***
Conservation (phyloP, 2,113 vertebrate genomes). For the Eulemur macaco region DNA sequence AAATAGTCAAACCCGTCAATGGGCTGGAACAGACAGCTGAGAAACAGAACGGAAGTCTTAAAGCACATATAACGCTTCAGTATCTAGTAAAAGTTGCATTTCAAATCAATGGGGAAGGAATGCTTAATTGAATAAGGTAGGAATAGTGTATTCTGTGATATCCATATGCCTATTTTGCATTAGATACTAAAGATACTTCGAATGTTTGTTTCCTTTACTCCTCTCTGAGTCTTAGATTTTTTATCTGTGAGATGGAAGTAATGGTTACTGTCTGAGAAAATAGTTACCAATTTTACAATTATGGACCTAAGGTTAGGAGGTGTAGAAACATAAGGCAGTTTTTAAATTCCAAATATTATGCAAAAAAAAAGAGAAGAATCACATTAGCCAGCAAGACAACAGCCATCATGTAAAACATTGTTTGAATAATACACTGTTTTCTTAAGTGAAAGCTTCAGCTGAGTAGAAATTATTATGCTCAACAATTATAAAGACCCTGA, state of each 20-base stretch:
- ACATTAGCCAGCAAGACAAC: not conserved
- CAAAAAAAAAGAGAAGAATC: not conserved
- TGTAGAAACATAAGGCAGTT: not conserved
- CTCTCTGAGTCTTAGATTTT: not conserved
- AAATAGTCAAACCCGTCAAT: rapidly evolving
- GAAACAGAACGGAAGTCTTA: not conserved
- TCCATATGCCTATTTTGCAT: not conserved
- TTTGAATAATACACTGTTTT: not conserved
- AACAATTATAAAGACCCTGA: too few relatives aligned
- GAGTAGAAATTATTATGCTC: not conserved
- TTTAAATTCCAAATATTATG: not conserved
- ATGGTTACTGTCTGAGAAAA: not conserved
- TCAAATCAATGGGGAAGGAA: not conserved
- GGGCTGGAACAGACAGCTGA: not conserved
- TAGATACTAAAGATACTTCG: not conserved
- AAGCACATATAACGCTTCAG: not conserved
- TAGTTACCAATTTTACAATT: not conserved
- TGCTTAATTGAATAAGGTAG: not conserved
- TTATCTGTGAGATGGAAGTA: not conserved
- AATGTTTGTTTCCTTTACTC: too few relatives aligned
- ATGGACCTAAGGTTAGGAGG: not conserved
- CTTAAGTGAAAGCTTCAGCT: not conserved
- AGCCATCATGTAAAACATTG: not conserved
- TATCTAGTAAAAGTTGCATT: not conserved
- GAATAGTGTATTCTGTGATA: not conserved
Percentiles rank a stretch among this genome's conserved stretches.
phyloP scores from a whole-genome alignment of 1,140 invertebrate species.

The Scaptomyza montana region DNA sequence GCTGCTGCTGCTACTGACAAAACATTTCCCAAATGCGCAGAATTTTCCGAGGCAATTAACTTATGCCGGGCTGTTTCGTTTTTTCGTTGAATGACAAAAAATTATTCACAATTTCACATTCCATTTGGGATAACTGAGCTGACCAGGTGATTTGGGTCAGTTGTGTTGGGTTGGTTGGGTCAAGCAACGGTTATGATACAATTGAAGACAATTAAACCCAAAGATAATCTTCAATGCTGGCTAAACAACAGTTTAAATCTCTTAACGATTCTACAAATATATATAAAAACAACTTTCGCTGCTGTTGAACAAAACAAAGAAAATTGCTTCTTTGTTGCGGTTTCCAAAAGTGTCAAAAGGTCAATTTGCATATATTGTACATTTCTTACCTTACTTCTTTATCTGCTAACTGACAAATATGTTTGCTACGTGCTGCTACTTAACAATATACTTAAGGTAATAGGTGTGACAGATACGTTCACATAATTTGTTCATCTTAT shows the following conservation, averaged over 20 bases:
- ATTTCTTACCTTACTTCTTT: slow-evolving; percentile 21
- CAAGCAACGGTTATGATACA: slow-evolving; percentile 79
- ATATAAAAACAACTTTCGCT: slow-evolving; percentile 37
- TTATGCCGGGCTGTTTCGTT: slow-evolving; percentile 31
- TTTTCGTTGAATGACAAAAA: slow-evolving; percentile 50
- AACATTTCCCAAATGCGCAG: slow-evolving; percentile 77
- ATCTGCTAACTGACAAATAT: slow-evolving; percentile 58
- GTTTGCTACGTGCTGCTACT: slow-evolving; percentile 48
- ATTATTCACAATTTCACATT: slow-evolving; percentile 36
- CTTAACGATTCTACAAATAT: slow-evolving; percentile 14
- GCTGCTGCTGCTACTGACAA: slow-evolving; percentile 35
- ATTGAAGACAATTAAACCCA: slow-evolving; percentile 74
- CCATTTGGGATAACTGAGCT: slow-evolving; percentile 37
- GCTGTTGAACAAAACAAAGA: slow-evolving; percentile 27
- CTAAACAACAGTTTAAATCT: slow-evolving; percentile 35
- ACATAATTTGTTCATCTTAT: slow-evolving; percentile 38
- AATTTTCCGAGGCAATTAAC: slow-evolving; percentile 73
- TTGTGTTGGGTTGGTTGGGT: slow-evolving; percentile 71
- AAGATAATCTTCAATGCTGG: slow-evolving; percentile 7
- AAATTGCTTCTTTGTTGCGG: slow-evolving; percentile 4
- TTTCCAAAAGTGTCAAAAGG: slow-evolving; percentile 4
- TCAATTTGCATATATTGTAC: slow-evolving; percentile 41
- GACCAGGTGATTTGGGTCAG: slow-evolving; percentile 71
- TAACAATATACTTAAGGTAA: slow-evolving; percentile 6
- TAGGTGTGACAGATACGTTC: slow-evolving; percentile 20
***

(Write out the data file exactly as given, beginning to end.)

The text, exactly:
Conservation (phyloP, 2,113 vertebrate genomes). For the Eulemur macaco region DNA sequence AAATAGTCAAACCCGTCAATGGGCTGGAACAGACAGCTGAGAAACAGAACGGAAGTCTTAAAGCACATATAACGCTTCAGTATCTAGTAAAAGTTGCATTTCAAATCAATGGGGAAGGAATGCTTAATTGAATAAGGTAGGAATAGTGTATTCTGTGATATCCATATGCCTATTTTGCATTAGATACTAAAGATACTTCGAATGTTTGTTTCCTTTACTCCTCTCTGAGTCTTAGATTTTTTATCTGTGAGATGGAAGTAATGGTTACTGTCTGAGAAAATAGTTACCAATTTTACAATTATGGACCTAAGGTTAGGAGGTGTAGAAACATAAGGCAGTTTTTAAATTCCAAATATTATGCAAAAAAAAAGAGAAGAATCACATTAGCCAGCAAGACAACAGCCATCATGTAAAACATTGTTTGAATAATACACTGTTTTCTTAAGTGAAAGCTTCAGCTGAGTAGAAATTATTATGCTCAACAATTATAAAGACCCTGA, state of each 20-base stretch:
- ACATTAGCCAGCAAGACAAC: not conserved
- CAAAAAAAAAGAGAAGAATC: not conserved
- TGTAGAAACATAAGGCAGTT: not conserved
- CTCTCTGAGTCTTAGATTTT: not conserved
- AAATAGTCAAACCCGTCAAT: rapidly evolving
- GAAACAGAACGGAAGTCTTA: not conserved
- TCCATATGCCTATTTTGCAT: not conserved
- TTTGAATAATACACTGTTTT: not conserved
- AACAATTATAAAGACCCTGA: too few relatives aligned
- GAGTAGAAATTATTATGCTC: not conserved
- TTTAAATTCCAAATATTATG: not conserved
- ATGGTTACTGTCTGAGAAAA: not conserved
- TCAAATCAATGGGGAAGGAA: not conserved
- GGGCTGGAACAGACAGCTGA: not conserved
- TAGATACTAAAGATACTTCG: not conserved
- AAGCACATATAACGCTTCAG: not conserved
- TAGTTACCAATTTTACAATT: not conserved
- TGCTTAATTGAATAAGGTAG: not conserved
- TTATCTGTGAGATGGAAGTA: not conserved
- AATGTTTGTTTCCTTTACTC: too few relatives aligned
- ATGGACCTAAGGTTAGGAGG: not conserved
- CTTAAGTGAAAGCTTCAGCT: not conserved
- AGCCATCATGTAAAACATTG: not conserved
- TATCTAGTAAAAGTTGCATT: not conserved
- GAATAGTGTATTCTGTGATA: not conserved
Percentiles rank a stretch among this genome's conserved stretches.
phyloP scores from a whole-genome alignment of 1,140 invertebrate species.

The Scaptomyza montana region DNA sequence GCTGCTGCTGCTACTGACAAAACATTTCCCAAATGCGCAGAATTTTCCGAGGCAATTAACTTATGCCGGGCTGTTTCGTTTTTTCGTTGAATGACAAAAAATTATTCACAATTTCACATTCCATTTGGGATAACTGAGCTGACCAGGTGATTTGGGTCAGTTGTGTTGGGTTGGTTGGGTCAAGCAACGGTTATGATACAATTGAAGACAATTAAACCCAAAGATAATCTTCAATGCTGGCTAAACAACAGTTTAAATCTCTTAACGATTCTACAAATATATATAAAAACAACTTTCGCTGCTGTTGAACAAAACAAAGAAAATTGCTTCTTTGTTGCGGTTTCCAAAAGTGTCAAAAGGTCAATTTGCATATATTGTACATTTCTTACCTTACTTCTTTATCTGCTAACTGACAAATATGTTTGCTACGTGCTGCTACTTAACAATATACTTAAGGTAATAGGTGTGACAGATACGTTCACATAATTTGTTCATCTTAT shows the following conservation, averaged over 20 bases:
- ATTTCTTACCTTACTTCTTT: slow-evolving; percentile 21
- CAAGCAACGGTTATGATACA: slow-evolving; percentile 79
- ATATAAAAACAACTTTCGCT: slow-evolving; percentile 37
- TTATGCCGGGCTGTTTCGTT: slow-evolving; percentile 31
- TTTTCGTTGAATGACAAAAA: slow-evolving; percentile 50
- AACATTTCCCAAATGCGCAG: slow-evolving; percentile 77
- ATCTGCTAACTGACAAATAT: slow-evolving; percentile 58
- GTTTGCTACGTGCTGCTACT: slow-evolving; percentile 48
- ATTATTCACAATTTCACATT: slow-evolving; percentile 36
- CTTAACGATTCTACAAATAT: slow-evolving; percentile 14
- GCTGCTGCTGCTACTGACAA: slow-evolving; percentile 35
- ATTGAAGACAATTAAACCCA: slow-evolving; percentile 74
- CCATTTGGGATAACTGAGCT: slow-evolving; percentile 37
- GCTGTTGAACAAAACAAAGA: slow-evolving; percentile 27
- CTAAACAACAGTTTAAATCT: slow-evolving; percentile 35
- ACATAATTTGTTCATCTTAT: slow-evolving; percentile 38
- AATTTTCCGAGGCAATTAAC: slow-evolving; percentile 73
- TTGTGTTGGGTTGGTTGGGT: slow-evolving; percentile 71
- AAGATAATCTTCAATGCTGG: slow-evolving; percentile 7
- AAATTGCTTCTTTGTTGCGG: slow-evolving; percentile 4
- TTTCCAAAAGTGTCAAAAGG: slow-evolving; percentile 4
- TCAATTTGCATATATTGTAC: slow-evolving; percentile 41
- GACCAGGTGATTTGGGTCAG: slow-evolving; percentile 71
- TAACAATATACTTAAGGTAA: slow-evolving; percentile 6
- TAGGTGTGACAGATACGTTC: slow-evolving; percentile 20